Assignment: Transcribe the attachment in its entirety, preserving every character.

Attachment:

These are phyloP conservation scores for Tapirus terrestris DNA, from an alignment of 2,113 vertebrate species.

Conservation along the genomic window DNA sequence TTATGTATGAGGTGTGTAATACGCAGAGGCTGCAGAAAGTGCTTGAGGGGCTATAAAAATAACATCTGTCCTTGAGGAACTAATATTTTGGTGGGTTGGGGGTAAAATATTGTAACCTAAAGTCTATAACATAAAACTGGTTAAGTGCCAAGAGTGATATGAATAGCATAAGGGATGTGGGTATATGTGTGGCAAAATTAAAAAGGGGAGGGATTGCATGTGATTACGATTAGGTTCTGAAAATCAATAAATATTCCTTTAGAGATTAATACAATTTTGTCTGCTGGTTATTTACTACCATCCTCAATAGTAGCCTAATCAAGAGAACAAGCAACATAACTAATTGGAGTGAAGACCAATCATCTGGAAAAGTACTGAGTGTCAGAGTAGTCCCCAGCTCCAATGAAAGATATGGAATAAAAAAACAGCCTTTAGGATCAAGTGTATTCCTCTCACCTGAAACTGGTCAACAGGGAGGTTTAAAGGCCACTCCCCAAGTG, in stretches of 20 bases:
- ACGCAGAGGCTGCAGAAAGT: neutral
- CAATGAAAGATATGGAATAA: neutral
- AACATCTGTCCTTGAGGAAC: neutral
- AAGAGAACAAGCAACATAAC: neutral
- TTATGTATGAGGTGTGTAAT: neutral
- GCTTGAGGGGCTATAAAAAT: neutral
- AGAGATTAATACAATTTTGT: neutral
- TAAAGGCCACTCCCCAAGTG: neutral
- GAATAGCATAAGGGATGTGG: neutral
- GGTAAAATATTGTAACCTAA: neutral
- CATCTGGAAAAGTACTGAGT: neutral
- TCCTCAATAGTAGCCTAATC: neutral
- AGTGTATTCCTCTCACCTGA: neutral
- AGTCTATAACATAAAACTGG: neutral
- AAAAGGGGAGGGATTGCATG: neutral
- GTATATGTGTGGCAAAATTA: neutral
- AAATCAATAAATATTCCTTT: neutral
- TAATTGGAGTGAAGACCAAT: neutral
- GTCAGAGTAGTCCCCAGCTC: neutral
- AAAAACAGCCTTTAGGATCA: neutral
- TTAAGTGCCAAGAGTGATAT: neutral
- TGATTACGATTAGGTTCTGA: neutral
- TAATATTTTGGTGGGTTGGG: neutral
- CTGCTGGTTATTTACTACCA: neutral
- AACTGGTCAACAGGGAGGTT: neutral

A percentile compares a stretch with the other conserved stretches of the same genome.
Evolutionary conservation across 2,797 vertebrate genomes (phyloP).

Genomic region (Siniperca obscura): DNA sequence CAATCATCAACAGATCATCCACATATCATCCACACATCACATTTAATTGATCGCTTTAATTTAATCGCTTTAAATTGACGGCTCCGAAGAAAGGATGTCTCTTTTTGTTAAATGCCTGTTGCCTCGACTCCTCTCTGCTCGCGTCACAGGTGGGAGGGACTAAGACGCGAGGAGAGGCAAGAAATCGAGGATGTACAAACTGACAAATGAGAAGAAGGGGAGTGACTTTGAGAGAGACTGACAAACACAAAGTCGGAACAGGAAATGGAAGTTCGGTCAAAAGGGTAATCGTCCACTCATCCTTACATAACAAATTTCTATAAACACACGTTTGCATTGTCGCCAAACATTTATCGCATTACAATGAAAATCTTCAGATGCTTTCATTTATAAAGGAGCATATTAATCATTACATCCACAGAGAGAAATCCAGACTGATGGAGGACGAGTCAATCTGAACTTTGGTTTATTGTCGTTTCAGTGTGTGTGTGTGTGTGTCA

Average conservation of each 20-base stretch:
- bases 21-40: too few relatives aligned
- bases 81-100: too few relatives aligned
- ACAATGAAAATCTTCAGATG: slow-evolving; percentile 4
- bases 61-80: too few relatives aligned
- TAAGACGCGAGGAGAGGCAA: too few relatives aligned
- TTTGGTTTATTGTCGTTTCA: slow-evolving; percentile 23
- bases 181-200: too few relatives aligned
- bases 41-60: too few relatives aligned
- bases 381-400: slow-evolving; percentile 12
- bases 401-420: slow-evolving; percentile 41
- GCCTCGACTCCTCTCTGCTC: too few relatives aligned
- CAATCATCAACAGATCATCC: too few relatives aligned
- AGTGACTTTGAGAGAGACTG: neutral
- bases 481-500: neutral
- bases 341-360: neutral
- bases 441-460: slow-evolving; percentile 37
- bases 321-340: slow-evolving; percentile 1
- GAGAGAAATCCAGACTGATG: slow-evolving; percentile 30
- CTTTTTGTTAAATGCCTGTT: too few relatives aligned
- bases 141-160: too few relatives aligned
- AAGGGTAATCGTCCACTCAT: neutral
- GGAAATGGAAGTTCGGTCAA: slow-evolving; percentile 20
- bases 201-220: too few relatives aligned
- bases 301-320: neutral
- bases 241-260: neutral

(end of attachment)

These are phyloP conservation scores for Tapirus terrestris DNA, from an alignment of 2,113 vertebrate species.

Conservation along the genomic window DNA sequence TTATGTATGAGGTGTGTAATACGCAGAGGCTGCAGAAAGTGCTTGAGGGGCTATAAAAATAACATCTGTCCTTGAGGAACTAATATTTTGGTGGGTTGGGGGTAAAATATTGTAACCTAAAGTCTATAACATAAAACTGGTTAAGTGCCAAGAGTGATATGAATAGCATAAGGGATGTGGGTATATGTGTGGCAAAATTAAAAAGGGGAGGGATTGCATGTGATTACGATTAGGTTCTGAAAATCAATAAATATTCCTTTAGAGATTAATACAATTTTGTCTGCTGGTTATTTACTACCATCCTCAATAGTAGCCTAATCAAGAGAACAAGCAACATAACTAATTGGAGTGAAGACCAATCATCTGGAAAAGTACTGAGTGTCAGAGTAGTCCCCAGCTCCAATGAAAGATATGGAATAAAAAAACAGCCTTTAGGATCAAGTGTATTCCTCTCACCTGAAACTGGTCAACAGGGAGGTTTAAAGGCCACTCCCCAAGTG, in stretches of 20 bases:
- ACGCAGAGGCTGCAGAAAGT: neutral
- CAATGAAAGATATGGAATAA: neutral
- AACATCTGTCCTTGAGGAAC: neutral
- AAGAGAACAAGCAACATAAC: neutral
- TTATGTATGAGGTGTGTAAT: neutral
- GCTTGAGGGGCTATAAAAAT: neutral
- AGAGATTAATACAATTTTGT: neutral
- TAAAGGCCACTCCCCAAGTG: neutral
- GAATAGCATAAGGGATGTGG: neutral
- GGTAAAATATTGTAACCTAA: neutral
- CATCTGGAAAAGTACTGAGT: neutral
- TCCTCAATAGTAGCCTAATC: neutral
- AGTGTATTCCTCTCACCTGA: neutral
- AGTCTATAACATAAAACTGG: neutral
- AAAAGGGGAGGGATTGCATG: neutral
- GTATATGTGTGGCAAAATTA: neutral
- AAATCAATAAATATTCCTTT: neutral
- TAATTGGAGTGAAGACCAAT: neutral
- GTCAGAGTAGTCCCCAGCTC: neutral
- AAAAACAGCCTTTAGGATCA: neutral
- TTAAGTGCCAAGAGTGATAT: neutral
- TGATTACGATTAGGTTCTGA: neutral
- TAATATTTTGGTGGGTTGGG: neutral
- CTGCTGGTTATTTACTACCA: neutral
- AACTGGTCAACAGGGAGGTT: neutral

A percentile compares a stretch with the other conserved stretches of the same genome.
Evolutionary conservation across 2,797 vertebrate genomes (phyloP).

Genomic region (Siniperca obscura): DNA sequence CAATCATCAACAGATCATCCACATATCATCCACACATCACATTTAATTGATCGCTTTAATTTAATCGCTTTAAATTGACGGCTCCGAAGAAAGGATGTCTCTTTTTGTTAAATGCCTGTTGCCTCGACTCCTCTCTGCTCGCGTCACAGGTGGGAGGGACTAAGACGCGAGGAGAGGCAAGAAATCGAGGATGTACAAACTGACAAATGAGAAGAAGGGGAGTGACTTTGAGAGAGACTGACAAACACAAAGTCGGAACAGGAAATGGAAGTTCGGTCAAAAGGGTAATCGTCCACTCATCCTTACATAACAAATTTCTATAAACACACGTTTGCATTGTCGCCAAACATTTATCGCATTACAATGAAAATCTTCAGATGCTTTCATTTATAAAGGAGCATATTAATCATTACATCCACAGAGAGAAATCCAGACTGATGGAGGACGAGTCAATCTGAACTTTGGTTTATTGTCGTTTCAGTGTGTGTGTGTGTGTGTCA

Average conservation of each 20-base stretch:
- bases 21-40: too few relatives aligned
- bases 81-100: too few relatives aligned
- ACAATGAAAATCTTCAGATG: slow-evolving; percentile 4
- bases 61-80: too few relatives aligned
- TAAGACGCGAGGAGAGGCAA: too few relatives aligned
- TTTGGTTTATTGTCGTTTCA: slow-evolving; percentile 23
- bases 181-200: too few relatives aligned
- bases 41-60: too few relatives aligned
- bases 381-400: slow-evolving; percentile 12
- bases 401-420: slow-evolving; percentile 41
- GCCTCGACTCCTCTCTGCTC: too few relatives aligned
- CAATCATCAACAGATCATCC: too few relatives aligned
- AGTGACTTTGAGAGAGACTG: neutral
- bases 481-500: neutral
- bases 341-360: neutral
- bases 441-460: slow-evolving; percentile 37
- bases 321-340: slow-evolving; percentile 1
- GAGAGAAATCCAGACTGATG: slow-evolving; percentile 30
- CTTTTTGTTAAATGCCTGTT: too few relatives aligned
- bases 141-160: too few relatives aligned
- AAGGGTAATCGTCCACTCAT: neutral
- GGAAATGGAAGTTCGGTCAA: slow-evolving; percentile 20
- bases 201-220: too few relatives aligned
- bases 301-320: neutral
- bases 241-260: neutral